A Sysinternals retrospective


I’ve got a blog post about Windows 7 tools coming up, but in the interim I learned something about Sysinternals.

I first learned of Mark Russinovich from his sci-fi thriller Zero Day, but I’d been using his tools on Windows for years. Windows hasn’t been one of my daily drivers since XP, but Sysinternals is still among the first things I install on my odd job VMs and my game machine. I’m advocating at work for our Windows Server cloud templates to be bundled with them by default.

Sysinternals were like souped-up Microsoft PowerToys, with utilities for all kinds of neat things. One that I use a lot is Desktops; it exposes the virtual desktop features that have existed since NT 4.0, but Microsoft never created a front-facing UI for. Process Explorer is what Task Manager should have been.

I didn’t know the latter and RootkitRevealer were the tools Mark discovered the now infamous Sony DRM rootkit with in 2005. Robert McMillan wrote an article for IDG at the time, published in PCWorld:

It turns out that Sony is using techniques normally seen only in spyware and computer viruses in order to restrict the unauthorized copying of some of its music CDs. Sony’s software, licensed by Sony from a Banbury, UK, company called First 4 Internet, has become the basis of a dispute that once again pits computer advocates against an entertainment company experimenting with new ways to prevent the unauthorized copying of its products.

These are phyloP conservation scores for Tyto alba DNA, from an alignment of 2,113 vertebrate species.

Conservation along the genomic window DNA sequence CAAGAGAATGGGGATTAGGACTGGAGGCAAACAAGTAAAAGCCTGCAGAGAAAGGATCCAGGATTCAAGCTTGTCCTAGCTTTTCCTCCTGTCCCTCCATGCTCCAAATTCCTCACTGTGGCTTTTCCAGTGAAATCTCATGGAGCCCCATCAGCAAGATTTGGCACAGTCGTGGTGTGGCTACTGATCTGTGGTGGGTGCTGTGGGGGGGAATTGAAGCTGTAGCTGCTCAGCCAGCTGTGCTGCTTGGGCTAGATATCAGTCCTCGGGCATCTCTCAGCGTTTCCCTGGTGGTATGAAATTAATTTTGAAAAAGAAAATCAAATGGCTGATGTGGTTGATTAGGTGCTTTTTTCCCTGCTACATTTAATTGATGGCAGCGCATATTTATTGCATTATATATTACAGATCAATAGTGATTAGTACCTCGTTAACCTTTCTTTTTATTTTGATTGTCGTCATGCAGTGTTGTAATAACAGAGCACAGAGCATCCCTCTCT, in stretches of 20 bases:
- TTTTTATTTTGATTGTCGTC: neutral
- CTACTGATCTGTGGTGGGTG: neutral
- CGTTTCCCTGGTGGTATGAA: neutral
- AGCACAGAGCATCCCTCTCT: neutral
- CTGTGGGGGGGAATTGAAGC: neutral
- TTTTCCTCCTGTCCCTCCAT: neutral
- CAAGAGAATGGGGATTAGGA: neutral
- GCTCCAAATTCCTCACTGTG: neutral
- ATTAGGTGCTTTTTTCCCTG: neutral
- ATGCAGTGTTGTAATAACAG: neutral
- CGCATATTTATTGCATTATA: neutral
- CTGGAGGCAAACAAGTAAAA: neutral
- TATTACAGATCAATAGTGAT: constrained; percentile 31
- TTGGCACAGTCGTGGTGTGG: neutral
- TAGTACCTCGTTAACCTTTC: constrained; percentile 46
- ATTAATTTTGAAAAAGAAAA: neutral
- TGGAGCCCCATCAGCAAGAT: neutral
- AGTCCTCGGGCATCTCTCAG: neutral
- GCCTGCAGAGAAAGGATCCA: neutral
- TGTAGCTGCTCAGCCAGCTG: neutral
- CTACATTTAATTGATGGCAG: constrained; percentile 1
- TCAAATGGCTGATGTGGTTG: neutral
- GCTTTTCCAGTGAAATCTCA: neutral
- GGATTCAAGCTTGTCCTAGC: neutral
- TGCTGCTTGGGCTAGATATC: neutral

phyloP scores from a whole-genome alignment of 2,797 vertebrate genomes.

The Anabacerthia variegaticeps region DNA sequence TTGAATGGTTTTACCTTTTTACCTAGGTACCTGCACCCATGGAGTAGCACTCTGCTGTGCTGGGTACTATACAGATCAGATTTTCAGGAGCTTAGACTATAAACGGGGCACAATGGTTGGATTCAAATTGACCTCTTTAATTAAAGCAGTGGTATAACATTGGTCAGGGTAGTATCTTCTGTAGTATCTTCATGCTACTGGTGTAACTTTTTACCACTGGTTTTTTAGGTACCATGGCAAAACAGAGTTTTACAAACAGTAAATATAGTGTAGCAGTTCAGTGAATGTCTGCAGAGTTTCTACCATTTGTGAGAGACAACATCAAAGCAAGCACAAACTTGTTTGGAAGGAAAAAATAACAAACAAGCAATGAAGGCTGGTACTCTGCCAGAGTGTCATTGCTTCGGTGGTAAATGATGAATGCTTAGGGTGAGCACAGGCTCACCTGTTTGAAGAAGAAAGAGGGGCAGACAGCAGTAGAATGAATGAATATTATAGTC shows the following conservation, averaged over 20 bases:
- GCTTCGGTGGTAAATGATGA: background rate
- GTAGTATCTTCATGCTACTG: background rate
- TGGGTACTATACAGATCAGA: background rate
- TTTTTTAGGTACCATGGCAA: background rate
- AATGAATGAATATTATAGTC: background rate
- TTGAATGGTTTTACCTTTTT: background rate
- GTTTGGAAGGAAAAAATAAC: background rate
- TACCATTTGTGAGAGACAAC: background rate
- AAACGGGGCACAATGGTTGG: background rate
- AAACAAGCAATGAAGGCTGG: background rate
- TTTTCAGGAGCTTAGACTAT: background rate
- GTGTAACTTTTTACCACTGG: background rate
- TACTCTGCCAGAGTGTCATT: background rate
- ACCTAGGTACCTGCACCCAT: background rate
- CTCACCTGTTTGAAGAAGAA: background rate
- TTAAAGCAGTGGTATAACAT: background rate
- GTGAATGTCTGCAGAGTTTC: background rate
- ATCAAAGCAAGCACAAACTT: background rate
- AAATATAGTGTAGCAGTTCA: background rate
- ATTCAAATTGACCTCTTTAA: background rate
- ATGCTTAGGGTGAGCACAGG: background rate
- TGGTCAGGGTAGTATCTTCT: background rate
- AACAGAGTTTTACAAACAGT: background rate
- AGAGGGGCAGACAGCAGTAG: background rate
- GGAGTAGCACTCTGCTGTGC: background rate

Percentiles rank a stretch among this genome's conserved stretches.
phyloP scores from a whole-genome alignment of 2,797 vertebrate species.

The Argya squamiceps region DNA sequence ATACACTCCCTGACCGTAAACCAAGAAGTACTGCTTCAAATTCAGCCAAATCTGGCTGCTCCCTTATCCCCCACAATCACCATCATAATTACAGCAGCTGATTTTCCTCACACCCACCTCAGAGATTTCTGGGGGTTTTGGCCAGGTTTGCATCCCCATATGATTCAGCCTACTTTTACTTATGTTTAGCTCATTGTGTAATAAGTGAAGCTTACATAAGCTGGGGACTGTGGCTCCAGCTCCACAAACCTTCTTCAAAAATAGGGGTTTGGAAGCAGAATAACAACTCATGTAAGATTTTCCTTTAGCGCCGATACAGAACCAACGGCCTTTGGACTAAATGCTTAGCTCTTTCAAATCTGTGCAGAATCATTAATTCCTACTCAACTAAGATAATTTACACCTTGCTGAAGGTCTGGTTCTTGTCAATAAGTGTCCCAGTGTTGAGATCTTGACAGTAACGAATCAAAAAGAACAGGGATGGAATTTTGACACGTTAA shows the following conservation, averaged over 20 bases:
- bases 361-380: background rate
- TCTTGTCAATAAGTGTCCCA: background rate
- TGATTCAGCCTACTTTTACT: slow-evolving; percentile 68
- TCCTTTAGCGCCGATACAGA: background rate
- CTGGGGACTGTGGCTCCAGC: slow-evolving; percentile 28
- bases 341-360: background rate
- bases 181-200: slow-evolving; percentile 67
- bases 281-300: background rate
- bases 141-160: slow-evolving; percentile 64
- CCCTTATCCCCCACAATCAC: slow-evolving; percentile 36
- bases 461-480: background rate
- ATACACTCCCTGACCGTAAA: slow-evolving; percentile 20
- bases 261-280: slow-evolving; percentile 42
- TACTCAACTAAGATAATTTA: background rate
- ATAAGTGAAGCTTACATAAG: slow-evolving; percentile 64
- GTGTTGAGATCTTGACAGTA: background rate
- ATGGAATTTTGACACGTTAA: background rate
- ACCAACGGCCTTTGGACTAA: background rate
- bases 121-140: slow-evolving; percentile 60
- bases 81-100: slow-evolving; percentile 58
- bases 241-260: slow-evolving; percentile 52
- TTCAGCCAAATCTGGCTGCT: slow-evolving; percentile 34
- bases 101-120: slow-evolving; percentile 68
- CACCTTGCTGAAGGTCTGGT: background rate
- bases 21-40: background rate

Mark released details of the root kit on his Sysinternals blog:

Last week when I was testing the latest version of RootkitRevealer (RKR) I ran a scan on one of my systems and was shocked to see evidence of a rootkit. Rootkits are cloaking technologies that hide files, Registry keys, and other system objects from diagnostic and security software, and they are usually employed by malware attempting to keep their implementation hidden (see my “Unearthing Rootkits” article from thre June issue of Windows IT Pro Magazine for more information on rootkits). The RKR results window reported a hidden directory, several hidden device drivers, and a hidden application.

Sysinternals was long since bought my Microsoft, and Mark’s blog redirected to them. Alas, Microsoft has been desperately trying to remove every useful knowledge base article and blog post it can get its hands on, but fortunately the Internet Archive came to the rescue.

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Ruben Schade is a technical writer and IaaS engineer in Sydney, Australia who refers to himself in the third person in bios. Wait, not BIOS… my brain should be EFI by now.

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